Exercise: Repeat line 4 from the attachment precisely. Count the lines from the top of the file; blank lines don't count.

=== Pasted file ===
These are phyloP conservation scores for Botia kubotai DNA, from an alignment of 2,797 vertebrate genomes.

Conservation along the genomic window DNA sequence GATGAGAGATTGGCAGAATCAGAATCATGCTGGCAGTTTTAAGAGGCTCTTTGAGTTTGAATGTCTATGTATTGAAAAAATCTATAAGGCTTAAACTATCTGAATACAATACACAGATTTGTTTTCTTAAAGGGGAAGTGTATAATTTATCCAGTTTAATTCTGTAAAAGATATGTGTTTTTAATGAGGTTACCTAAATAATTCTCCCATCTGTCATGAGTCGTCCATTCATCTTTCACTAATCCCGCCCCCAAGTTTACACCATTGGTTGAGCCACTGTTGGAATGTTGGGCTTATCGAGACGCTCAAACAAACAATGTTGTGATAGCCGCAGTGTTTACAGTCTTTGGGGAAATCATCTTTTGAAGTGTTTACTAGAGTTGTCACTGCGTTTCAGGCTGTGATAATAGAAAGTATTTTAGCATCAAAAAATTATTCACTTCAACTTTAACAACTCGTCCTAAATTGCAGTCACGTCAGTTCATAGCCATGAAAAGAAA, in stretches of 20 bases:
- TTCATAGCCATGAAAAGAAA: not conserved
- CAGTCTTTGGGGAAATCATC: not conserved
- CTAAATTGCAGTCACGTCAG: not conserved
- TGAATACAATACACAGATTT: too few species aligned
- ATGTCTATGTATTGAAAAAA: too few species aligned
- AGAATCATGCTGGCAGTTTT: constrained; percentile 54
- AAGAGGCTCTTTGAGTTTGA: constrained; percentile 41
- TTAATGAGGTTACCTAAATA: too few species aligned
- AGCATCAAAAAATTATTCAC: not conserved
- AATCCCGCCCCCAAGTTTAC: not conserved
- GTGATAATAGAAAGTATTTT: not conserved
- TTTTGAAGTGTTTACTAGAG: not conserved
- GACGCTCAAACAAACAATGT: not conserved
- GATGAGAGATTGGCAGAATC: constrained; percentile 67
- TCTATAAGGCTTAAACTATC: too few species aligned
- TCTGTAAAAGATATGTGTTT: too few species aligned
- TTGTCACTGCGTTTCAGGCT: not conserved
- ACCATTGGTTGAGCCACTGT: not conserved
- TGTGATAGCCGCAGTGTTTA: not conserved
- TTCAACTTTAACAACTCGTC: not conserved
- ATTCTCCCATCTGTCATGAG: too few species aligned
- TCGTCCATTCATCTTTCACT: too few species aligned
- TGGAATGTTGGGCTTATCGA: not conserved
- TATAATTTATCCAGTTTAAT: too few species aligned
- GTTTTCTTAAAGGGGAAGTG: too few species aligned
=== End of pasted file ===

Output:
- CAGTCTTTGGGGAAATCATC: not conserved